Big increases in e-book prices seem like a bad deal for consumers. They may be necessary, however, to keep authors and publishers in business as e-books replace paper ones.
The occasion for this discussion is Amazon's capitulation to Macmillan and others over the publishers' demand for greater flexibility in e-book pricing. Amazon has been selling many e-books for $9.99, while Macmillan wanted to add perhaps $5 to the price.
Amazon gave in and other publishers have been following suit.
Is Apple's banning iPhone applications that would use location data for displaying advertising not as onerous as anything Microsoft tried--and mostly didn't get away with?
What about banning the word "Android" from the App Store? Like Apple thinks it can control the flow of information its customers receive? Give me a break.
Maybe those who once were so vehemently anti-Microsoft will now look at what Apple is doing and see the parallels. Business customers should take the lead as we are more activist-oriented than average consumers.
Google Books is a wonderful idea that is having a hard time meeting legal requirements. That's the upshot of the latest round in the battle between the world's search leader and the people who actually create the content Google exploits for huge profits.
It should surprise no one that Google ran into legal challenges after it decided to suck all the world's books and magazines into its search engine. What's surprising, to me, is the project has been allowed to continue for so long. This is because it is easy to see value in the project, but hard to see how one company can be allowed to control it.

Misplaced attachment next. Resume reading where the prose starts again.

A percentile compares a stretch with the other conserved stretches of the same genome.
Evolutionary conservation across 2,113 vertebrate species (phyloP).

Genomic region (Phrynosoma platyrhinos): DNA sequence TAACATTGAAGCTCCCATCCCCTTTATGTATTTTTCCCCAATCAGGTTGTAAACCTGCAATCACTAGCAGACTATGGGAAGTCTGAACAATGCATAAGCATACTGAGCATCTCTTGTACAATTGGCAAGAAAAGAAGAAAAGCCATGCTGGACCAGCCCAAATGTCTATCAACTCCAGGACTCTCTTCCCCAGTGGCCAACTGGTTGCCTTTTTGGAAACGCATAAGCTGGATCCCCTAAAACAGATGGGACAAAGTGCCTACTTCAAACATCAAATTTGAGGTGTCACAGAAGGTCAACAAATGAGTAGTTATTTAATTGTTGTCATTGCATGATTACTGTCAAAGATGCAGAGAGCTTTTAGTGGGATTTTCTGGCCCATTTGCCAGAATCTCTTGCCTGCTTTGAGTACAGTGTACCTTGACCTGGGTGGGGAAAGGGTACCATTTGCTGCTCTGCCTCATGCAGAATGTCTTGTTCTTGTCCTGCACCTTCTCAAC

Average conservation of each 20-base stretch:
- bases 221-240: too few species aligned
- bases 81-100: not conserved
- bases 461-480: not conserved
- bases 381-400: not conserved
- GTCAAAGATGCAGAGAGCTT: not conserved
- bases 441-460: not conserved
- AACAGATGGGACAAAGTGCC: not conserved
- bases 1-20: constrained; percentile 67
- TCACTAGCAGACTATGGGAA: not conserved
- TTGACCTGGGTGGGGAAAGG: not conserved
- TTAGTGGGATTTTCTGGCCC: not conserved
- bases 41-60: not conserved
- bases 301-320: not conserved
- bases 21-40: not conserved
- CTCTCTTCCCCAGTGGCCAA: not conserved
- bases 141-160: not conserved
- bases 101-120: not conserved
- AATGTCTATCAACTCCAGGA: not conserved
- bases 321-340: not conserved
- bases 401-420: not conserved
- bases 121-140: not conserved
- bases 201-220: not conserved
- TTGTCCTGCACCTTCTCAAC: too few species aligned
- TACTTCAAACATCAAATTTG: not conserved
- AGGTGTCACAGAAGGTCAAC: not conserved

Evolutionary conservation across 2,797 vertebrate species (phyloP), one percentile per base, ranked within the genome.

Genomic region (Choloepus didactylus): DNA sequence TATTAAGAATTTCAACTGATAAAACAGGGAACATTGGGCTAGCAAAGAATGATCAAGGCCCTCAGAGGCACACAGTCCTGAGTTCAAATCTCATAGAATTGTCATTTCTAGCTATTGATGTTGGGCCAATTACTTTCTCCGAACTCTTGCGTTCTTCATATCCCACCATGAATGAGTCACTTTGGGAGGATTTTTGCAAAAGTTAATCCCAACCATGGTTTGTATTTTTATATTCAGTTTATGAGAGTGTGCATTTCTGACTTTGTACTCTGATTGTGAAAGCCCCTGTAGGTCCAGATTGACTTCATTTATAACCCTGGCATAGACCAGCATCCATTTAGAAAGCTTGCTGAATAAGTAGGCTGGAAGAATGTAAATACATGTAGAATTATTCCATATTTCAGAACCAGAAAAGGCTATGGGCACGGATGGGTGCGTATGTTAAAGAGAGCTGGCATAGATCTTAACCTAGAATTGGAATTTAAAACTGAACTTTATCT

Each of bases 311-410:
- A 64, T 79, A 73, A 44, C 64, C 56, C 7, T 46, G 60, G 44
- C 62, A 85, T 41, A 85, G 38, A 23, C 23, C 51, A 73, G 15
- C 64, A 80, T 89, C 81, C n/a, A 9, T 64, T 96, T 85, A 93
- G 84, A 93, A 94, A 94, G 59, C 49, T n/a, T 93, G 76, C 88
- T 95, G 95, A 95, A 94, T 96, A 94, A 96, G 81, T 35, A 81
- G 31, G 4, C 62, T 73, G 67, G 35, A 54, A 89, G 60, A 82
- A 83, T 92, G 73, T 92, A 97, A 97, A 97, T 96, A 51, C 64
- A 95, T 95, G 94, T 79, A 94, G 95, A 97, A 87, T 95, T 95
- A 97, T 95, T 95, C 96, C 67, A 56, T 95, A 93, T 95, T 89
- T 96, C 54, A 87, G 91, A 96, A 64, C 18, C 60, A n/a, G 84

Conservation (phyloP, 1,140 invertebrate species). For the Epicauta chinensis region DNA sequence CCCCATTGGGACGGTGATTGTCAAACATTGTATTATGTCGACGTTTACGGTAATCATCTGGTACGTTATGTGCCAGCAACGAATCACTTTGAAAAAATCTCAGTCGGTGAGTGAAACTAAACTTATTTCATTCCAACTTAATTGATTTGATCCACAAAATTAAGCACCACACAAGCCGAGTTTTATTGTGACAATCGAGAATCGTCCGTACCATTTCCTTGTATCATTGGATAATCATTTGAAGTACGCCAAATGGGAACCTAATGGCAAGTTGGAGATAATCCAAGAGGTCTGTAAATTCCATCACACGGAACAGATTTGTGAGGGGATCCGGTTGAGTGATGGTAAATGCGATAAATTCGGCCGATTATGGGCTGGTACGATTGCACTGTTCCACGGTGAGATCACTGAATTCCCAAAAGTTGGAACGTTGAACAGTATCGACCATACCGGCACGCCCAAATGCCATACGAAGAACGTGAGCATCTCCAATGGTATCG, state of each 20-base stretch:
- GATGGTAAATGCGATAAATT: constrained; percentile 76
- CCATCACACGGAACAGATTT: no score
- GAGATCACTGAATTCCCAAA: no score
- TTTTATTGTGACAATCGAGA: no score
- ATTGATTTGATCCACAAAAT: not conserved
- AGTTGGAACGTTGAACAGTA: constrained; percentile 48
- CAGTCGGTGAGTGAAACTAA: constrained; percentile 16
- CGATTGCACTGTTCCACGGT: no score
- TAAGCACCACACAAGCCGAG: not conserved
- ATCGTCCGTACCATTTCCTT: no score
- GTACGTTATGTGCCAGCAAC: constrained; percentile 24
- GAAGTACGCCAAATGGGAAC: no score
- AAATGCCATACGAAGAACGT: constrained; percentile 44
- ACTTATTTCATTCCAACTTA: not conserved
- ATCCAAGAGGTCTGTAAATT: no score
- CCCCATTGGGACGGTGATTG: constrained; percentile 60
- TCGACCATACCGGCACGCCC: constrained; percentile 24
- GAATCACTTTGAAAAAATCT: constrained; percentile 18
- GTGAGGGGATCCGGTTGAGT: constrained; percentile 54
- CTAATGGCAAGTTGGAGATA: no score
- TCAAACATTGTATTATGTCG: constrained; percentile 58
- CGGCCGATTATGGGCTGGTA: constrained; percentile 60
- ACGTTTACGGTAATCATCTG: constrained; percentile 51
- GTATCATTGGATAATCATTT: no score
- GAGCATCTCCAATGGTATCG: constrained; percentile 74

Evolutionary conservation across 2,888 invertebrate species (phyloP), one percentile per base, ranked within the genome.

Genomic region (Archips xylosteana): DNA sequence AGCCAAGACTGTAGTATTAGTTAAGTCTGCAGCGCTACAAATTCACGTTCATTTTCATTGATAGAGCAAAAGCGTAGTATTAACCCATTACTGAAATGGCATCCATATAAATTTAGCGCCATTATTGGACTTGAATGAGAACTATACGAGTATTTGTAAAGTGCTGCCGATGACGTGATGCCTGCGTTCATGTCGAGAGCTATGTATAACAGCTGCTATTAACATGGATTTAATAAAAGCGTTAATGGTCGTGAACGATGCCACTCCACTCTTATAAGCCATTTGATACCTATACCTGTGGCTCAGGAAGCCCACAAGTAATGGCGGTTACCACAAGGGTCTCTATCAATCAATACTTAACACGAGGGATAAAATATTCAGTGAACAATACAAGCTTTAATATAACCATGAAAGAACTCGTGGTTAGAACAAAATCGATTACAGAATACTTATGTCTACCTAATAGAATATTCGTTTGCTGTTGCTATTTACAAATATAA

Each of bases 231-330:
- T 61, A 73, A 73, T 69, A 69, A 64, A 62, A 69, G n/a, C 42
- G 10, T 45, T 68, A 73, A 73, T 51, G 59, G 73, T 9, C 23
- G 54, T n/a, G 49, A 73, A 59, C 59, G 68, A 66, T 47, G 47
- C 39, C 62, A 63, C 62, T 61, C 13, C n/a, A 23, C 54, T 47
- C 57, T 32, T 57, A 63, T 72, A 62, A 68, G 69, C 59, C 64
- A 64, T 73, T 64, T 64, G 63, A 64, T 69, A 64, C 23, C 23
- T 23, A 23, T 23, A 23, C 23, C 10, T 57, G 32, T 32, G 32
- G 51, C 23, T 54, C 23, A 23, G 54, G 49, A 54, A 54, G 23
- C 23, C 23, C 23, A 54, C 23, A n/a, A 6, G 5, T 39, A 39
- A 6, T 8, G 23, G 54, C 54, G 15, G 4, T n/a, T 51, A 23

This is one of those cases of trying to make unbridled capitalism work for the public good when it simply may not be possible. But, we must give Google credit for trying.
It is made more urgent by a report in the Sunday Times newspaper that Chinese spies in the U.K. have been handing out bugged memory sticks and cameras to targeted businesses in an attempt to steal the companies' intellectual property.
We are at war and business data centers are the battlefield. It seems only natural that Google and the NSA should be working together. Who better to protect us? And we need to be able to play both defense and offense, something I wonder if we can do today.
Now, I'm as paranoid as the next guy, but the handwringing over the two working together on cybersecurity really needs to stop. This is war and we are at a disadvantage from the start. Free societies always are.
Cyberwarfare is shaping up to be the new Cold War, pitting us and our allies against both states and non-state actors. Our businesses and critical infrastructure will be the key fronts in this battle, meaning that businesses and government must work together.